complainant with it. This occurred in
South Portland and is said to be the
outcome of trouble originating on ac
count of children of the two families.
Thq case will be heard tomorrow.
John Knox was a witness against
Clara Bennett, or Lamb, nine years
ago, in a criminal action in which she
.and a man were accused of murdering
an infant by means of strangulation
with a piece of string. When the Ben
nett woman saw Knox In a saloon at
Third and Ash streets Tuesday night
she began vllllfylng him, he alleges.
Therefore, he swore to a complaint yes
terday 'charging her with using ob
scene and abusive language, and the
case will be heard today.
WILL UNITE WHOLE COAST
Plans Forming for Central Organi-
zatlon of Development Leagues.
The Pacific States will work together
In a manner, which. It is believed by those
Interested, will1 bring about results for
the Pacific Coast region not to be at-
i talned In any other way. A Pacific States
I Progress Association Is planned, to be
' made up of the commercial association
Don't lose faith, but try HOFFMAN'S HAIR TONI0. A thorough
treatment will destroy all germ diseases, will cure Dandruff and stop Falling
Hair. It ig pronounced by all the most efficient Hair Tonic on earth and i
guaranteed by the makers. Even if you have tried every other known oil
advertised remedy, don't despair try
It will save the hair will kill the dandruff germ. It will please you;
YOUR MONEY BAOEL IF IT FAILS.
All good barbers apply it, all good druggists sell it.
The following druggists sell and recommend it.
of the various states. Already the- move
ment Is under way and for moro thn
a year Rufus P. Jennings, of tre i:i
fornla Promotion Committee of San Fran
cisco, and Thomas Richardson, manger
of the Oregon Development League, h u
been working up an Interest through -t
the entire Pacific States region Mr.
Jennings, who Id attending the Tra-.s-Mfssisslppl
Commercial ConKreas, Is cx"
utlve officer of the California Prora
tion Committee, the central organiza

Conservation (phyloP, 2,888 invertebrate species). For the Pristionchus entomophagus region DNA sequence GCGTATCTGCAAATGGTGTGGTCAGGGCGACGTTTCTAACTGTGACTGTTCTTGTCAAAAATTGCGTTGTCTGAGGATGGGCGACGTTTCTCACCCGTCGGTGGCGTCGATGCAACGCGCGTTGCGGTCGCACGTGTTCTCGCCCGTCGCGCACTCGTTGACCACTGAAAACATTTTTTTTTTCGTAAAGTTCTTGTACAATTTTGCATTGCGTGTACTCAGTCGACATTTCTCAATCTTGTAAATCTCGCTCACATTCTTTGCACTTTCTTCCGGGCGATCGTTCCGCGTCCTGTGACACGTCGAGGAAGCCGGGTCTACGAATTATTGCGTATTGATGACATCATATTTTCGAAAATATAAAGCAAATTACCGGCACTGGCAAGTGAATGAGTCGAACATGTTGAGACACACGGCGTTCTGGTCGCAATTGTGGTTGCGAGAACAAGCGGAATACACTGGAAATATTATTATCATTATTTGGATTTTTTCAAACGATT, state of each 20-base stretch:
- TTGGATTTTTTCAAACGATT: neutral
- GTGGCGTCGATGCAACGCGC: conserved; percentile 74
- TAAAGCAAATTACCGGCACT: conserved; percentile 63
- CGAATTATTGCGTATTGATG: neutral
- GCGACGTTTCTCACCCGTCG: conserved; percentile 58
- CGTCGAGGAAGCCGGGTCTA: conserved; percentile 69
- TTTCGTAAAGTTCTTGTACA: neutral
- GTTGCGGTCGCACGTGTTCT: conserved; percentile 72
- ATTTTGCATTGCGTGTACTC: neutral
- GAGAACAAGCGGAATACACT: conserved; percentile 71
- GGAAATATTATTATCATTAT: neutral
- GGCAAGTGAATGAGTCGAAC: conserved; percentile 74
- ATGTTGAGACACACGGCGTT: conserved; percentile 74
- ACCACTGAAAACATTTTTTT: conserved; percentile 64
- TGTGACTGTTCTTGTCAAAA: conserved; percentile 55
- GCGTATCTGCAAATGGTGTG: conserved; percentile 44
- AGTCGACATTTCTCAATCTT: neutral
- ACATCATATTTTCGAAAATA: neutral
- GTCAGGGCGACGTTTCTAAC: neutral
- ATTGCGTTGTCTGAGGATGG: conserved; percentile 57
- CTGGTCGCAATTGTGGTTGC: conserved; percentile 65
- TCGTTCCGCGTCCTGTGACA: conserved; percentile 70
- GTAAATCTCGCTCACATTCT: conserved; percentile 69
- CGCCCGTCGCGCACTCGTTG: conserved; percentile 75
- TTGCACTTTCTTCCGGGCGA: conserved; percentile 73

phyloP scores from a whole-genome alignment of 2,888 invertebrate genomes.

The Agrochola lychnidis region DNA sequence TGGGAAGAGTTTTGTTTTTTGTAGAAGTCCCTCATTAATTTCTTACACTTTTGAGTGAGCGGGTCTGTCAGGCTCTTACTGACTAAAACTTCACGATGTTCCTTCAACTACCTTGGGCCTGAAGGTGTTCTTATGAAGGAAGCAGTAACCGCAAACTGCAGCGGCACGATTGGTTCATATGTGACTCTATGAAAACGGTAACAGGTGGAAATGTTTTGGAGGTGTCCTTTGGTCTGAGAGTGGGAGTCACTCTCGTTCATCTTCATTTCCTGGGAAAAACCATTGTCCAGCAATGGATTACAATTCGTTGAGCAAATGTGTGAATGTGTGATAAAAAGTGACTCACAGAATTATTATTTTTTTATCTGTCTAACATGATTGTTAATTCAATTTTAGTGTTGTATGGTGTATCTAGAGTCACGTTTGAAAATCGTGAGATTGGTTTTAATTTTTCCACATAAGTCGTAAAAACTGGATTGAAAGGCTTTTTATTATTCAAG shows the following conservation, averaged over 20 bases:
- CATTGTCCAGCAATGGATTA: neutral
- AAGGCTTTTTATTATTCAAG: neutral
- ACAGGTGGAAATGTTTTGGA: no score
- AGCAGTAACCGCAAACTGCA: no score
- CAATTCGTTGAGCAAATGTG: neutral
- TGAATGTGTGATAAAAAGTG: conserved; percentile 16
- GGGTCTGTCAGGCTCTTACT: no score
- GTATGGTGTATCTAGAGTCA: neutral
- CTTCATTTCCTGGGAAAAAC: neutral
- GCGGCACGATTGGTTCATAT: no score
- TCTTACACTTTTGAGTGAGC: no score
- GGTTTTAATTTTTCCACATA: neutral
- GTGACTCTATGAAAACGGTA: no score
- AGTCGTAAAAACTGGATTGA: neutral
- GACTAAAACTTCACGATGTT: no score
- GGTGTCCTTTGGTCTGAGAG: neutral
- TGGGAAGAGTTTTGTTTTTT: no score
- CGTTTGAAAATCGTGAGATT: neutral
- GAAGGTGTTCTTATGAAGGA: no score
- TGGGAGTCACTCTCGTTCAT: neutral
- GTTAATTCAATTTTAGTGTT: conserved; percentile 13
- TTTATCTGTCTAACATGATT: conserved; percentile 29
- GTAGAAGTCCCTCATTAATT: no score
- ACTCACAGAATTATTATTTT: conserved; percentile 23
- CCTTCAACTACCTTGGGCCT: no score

tion of 152 Chambers of Commene ai
development associations in t'aI!fornl ,
Organized effort has been found so satis
factory and has brought such good ro?.r3
in California that Mr. Jennings bc!"3
the Pacific Coast will pront by a strcr.
"The time Is ready for the entire Pa-f-flc
Coast region to work together t:.r.ugh
an organized body which shall unit- Us
cornmerciar Interests and look it f :
Its advancement." said Mr. Jennings I .?.t
nl?ht, "More than a year ago th a
was advanced for centralized effort oi
the part of the Pacific Coast States at I
the Immediately tributary region w! -
commercial interests are In tints-in w :i
those of the Const. The Pacific C ;-,t
region is already in harmony, j.-.y .zi
see it at this Exposition. We of Ca..-
fornla think this Fair almost as mi. "
ours as It Is yours, for we realize- th it
our Interests are mutual. The P
Coast Progress Association will - rj:-tal-lze
this progressive sentiment thre.g":
organization Into effective action for t!i'
benefit of the "whole Coast. It Is pr-vo- I
that all tho Chambers of Commen e a-: I
commercial organizations of eac h st i.t
shall unite Into state central organiza
tions. Then these state organlzat1--.13
wllllform the Pacific States Pr..gnss As
sociation. Such state organizations al
ready exist In the California Promotion
Committee and the Oregon Dei rlopm-
League. Others are being formM in th-